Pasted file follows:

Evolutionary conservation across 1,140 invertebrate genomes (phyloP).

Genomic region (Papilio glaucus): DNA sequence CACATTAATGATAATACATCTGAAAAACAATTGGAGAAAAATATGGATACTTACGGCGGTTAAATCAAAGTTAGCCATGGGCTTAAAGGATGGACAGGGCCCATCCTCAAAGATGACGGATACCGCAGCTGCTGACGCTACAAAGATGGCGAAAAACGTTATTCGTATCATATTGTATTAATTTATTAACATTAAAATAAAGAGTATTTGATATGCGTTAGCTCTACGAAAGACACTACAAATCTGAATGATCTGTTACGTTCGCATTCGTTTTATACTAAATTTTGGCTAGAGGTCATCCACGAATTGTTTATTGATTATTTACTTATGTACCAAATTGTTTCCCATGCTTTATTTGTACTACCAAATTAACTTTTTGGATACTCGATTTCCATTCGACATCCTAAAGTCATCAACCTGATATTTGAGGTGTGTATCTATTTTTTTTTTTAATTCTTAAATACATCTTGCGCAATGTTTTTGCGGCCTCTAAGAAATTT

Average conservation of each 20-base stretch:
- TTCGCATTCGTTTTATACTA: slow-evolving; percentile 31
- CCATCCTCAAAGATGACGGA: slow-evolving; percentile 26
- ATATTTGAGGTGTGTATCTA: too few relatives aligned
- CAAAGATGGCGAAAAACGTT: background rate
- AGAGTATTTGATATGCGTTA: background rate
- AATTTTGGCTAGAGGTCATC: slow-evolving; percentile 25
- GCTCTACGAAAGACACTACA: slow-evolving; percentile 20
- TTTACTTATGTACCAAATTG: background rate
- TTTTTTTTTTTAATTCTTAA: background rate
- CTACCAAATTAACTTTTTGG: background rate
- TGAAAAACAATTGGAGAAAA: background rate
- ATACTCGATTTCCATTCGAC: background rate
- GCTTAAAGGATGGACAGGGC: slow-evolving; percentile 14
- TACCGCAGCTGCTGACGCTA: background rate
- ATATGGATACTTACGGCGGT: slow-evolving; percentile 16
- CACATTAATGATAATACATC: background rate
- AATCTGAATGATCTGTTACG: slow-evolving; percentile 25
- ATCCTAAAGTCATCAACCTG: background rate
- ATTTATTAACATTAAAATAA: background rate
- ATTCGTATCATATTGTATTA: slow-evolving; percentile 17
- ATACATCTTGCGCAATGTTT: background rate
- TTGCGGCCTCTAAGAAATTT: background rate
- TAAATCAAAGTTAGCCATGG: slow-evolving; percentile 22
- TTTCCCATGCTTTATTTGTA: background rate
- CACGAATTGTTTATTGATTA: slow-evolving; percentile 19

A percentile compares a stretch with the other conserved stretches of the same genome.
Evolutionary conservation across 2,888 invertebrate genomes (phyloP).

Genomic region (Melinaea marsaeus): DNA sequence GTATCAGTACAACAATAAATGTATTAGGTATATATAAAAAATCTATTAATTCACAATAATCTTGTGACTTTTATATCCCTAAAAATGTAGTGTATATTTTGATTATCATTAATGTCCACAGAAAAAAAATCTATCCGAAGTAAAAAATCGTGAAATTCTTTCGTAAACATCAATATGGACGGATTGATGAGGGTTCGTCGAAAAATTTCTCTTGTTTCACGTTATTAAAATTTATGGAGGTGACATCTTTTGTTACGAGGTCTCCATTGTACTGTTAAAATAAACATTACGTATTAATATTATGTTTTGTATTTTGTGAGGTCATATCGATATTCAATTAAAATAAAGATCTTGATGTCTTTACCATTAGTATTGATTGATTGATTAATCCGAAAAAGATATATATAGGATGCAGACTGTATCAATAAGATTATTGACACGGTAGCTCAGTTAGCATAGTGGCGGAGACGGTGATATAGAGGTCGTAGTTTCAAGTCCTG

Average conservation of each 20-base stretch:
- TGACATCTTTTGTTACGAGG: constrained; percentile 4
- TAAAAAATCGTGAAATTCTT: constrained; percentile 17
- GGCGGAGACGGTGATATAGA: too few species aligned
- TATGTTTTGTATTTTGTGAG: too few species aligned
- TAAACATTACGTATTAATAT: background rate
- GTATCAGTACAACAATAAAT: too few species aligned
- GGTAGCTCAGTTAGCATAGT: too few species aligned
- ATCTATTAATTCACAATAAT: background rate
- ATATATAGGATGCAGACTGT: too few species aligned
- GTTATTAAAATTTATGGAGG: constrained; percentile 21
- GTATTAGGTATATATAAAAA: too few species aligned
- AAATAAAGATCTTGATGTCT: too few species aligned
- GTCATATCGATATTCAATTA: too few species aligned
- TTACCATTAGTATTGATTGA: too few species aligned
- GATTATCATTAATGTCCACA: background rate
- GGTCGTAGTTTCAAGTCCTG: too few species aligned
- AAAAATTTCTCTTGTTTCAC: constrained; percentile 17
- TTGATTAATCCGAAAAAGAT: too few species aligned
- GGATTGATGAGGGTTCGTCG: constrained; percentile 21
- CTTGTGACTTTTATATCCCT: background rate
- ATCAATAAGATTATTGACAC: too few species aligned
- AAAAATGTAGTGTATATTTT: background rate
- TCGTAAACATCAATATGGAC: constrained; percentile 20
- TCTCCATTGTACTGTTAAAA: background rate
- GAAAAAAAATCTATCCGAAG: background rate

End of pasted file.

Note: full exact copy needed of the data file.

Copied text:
Evolutionary conservation across 1,140 invertebrate genomes (phyloP).

Genomic region (Papilio glaucus): DNA sequence CACATTAATGATAATACATCTGAAAAACAATTGGAGAAAAATATGGATACTTACGGCGGTTAAATCAAAGTTAGCCATGGGCTTAAAGGATGGACAGGGCCCATCCTCAAAGATGACGGATACCGCAGCTGCTGACGCTACAAAGATGGCGAAAAACGTTATTCGTATCATATTGTATTAATTTATTAACATTAAAATAAAGAGTATTTGATATGCGTTAGCTCTACGAAAGACACTACAAATCTGAATGATCTGTTACGTTCGCATTCGTTTTATACTAAATTTTGGCTAGAGGTCATCCACGAATTGTTTATTGATTATTTACTTATGTACCAAATTGTTTCCCATGCTTTATTTGTACTACCAAATTAACTTTTTGGATACTCGATTTCCATTCGACATCCTAAAGTCATCAACCTGATATTTGAGGTGTGTATCTATTTTTTTTTTTAATTCTTAAATACATCTTGCGCAATGTTTTTGCGGCCTCTAAGAAATTT

Average conservation of each 20-base stretch:
- TTCGCATTCGTTTTATACTA: slow-evolving; percentile 31
- CCATCCTCAAAGATGACGGA: slow-evolving; percentile 26
- ATATTTGAGGTGTGTATCTA: too few relatives aligned
- CAAAGATGGCGAAAAACGTT: background rate
- AGAGTATTTGATATGCGTTA: background rate
- AATTTTGGCTAGAGGTCATC: slow-evolving; percentile 25
- GCTCTACGAAAGACACTACA: slow-evolving; percentile 20
- TTTACTTATGTACCAAATTG: background rate
- TTTTTTTTTTTAATTCTTAA: background rate
- CTACCAAATTAACTTTTTGG: background rate
- TGAAAAACAATTGGAGAAAA: background rate
- ATACTCGATTTCCATTCGAC: background rate
- GCTTAAAGGATGGACAGGGC: slow-evolving; percentile 14
- TACCGCAGCTGCTGACGCTA: background rate
- ATATGGATACTTACGGCGGT: slow-evolving; percentile 16
- CACATTAATGATAATACATC: background rate
- AATCTGAATGATCTGTTACG: slow-evolving; percentile 25
- ATCCTAAAGTCATCAACCTG: background rate
- ATTTATTAACATTAAAATAA: background rate
- ATTCGTATCATATTGTATTA: slow-evolving; percentile 17
- ATACATCTTGCGCAATGTTT: background rate
- TTGCGGCCTCTAAGAAATTT: background rate
- TAAATCAAAGTTAGCCATGG: slow-evolving; percentile 22
- TTTCCCATGCTTTATTTGTA: background rate
- CACGAATTGTTTATTGATTA: slow-evolving; percentile 19

A percentile compares a stretch with the other conserved stretches of the same genome.
Evolutionary conservation across 2,888 invertebrate genomes (phyloP).

Genomic region (Melinaea marsaeus): DNA sequence GTATCAGTACAACAATAAATGTATTAGGTATATATAAAAAATCTATTAATTCACAATAATCTTGTGACTTTTATATCCCTAAAAATGTAGTGTATATTTTGATTATCATTAATGTCCACAGAAAAAAAATCTATCCGAAGTAAAAAATCGTGAAATTCTTTCGTAAACATCAATATGGACGGATTGATGAGGGTTCGTCGAAAAATTTCTCTTGTTTCACGTTATTAAAATTTATGGAGGTGACATCTTTTGTTACGAGGTCTCCATTGTACTGTTAAAATAAACATTACGTATTAATATTATGTTTTGTATTTTGTGAGGTCATATCGATATTCAATTAAAATAAAGATCTTGATGTCTTTACCATTAGTATTGATTGATTGATTAATCCGAAAAAGATATATATAGGATGCAGACTGTATCAATAAGATTATTGACACGGTAGCTCAGTTAGCATAGTGGCGGAGACGGTGATATAGAGGTCGTAGTTTCAAGTCCTG

Average conservation of each 20-base stretch:
- TGACATCTTTTGTTACGAGG: constrained; percentile 4
- TAAAAAATCGTGAAATTCTT: constrained; percentile 17
- GGCGGAGACGGTGATATAGA: too few species aligned
- TATGTTTTGTATTTTGTGAG: too few species aligned
- TAAACATTACGTATTAATAT: background rate
- GTATCAGTACAACAATAAAT: too few species aligned
- GGTAGCTCAGTTAGCATAGT: too few species aligned
- ATCTATTAATTCACAATAAT: background rate
- ATATATAGGATGCAGACTGT: too few species aligned
- GTTATTAAAATTTATGGAGG: constrained; percentile 21
- GTATTAGGTATATATAAAAA: too few species aligned
- AAATAAAGATCTTGATGTCT: too few species aligned
- GTCATATCGATATTCAATTA: too few species aligned
- TTACCATTAGTATTGATTGA: too few species aligned
- GATTATCATTAATGTCCACA: background rate
- GGTCGTAGTTTCAAGTCCTG: too few species aligned
- AAAAATTTCTCTTGTTTCAC: constrained; percentile 17
- TTGATTAATCCGAAAAAGAT: too few species aligned
- GGATTGATGAGGGTTCGTCG: constrained; percentile 21
- CTTGTGACTTTTATATCCCT: background rate
- ATCAATAAGATTATTGACAC: too few species aligned
- AAAAATGTAGTGTATATTTT: background rate
- TCGTAAACATCAATATGGAC: constrained; percentile 20
- TCTCCATTGTACTGTTAAAA: background rate
- GAAAAAAAATCTATCCGAAG: background rate